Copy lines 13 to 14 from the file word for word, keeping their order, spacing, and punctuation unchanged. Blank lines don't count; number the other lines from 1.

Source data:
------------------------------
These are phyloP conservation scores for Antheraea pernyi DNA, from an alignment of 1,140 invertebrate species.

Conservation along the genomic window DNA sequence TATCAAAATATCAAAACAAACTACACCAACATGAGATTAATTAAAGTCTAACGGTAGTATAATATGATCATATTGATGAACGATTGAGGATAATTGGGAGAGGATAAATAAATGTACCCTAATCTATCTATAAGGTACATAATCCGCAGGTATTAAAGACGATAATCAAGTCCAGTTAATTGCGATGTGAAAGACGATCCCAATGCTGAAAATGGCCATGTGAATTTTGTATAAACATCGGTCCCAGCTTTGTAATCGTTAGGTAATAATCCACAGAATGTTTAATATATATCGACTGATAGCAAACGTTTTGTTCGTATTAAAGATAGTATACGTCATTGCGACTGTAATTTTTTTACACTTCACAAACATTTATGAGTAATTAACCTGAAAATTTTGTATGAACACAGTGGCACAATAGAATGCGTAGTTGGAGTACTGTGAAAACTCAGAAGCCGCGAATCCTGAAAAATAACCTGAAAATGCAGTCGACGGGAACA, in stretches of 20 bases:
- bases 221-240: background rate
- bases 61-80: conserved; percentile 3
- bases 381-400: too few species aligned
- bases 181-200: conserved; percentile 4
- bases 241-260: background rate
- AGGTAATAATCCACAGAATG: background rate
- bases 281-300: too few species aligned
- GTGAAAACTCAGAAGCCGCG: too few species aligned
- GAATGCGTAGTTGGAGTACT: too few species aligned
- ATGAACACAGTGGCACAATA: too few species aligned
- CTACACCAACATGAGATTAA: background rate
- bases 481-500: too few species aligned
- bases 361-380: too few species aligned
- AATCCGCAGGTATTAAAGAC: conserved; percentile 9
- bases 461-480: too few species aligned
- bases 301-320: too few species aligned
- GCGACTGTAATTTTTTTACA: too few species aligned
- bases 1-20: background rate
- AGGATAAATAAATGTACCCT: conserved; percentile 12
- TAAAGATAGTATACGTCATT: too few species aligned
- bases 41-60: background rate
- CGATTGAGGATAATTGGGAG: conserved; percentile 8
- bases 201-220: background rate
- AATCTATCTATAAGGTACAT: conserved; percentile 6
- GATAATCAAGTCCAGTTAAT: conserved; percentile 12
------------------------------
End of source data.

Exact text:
- CTACACCAACATGAGATTAA: background rate
- bases 481-500: too few species aligned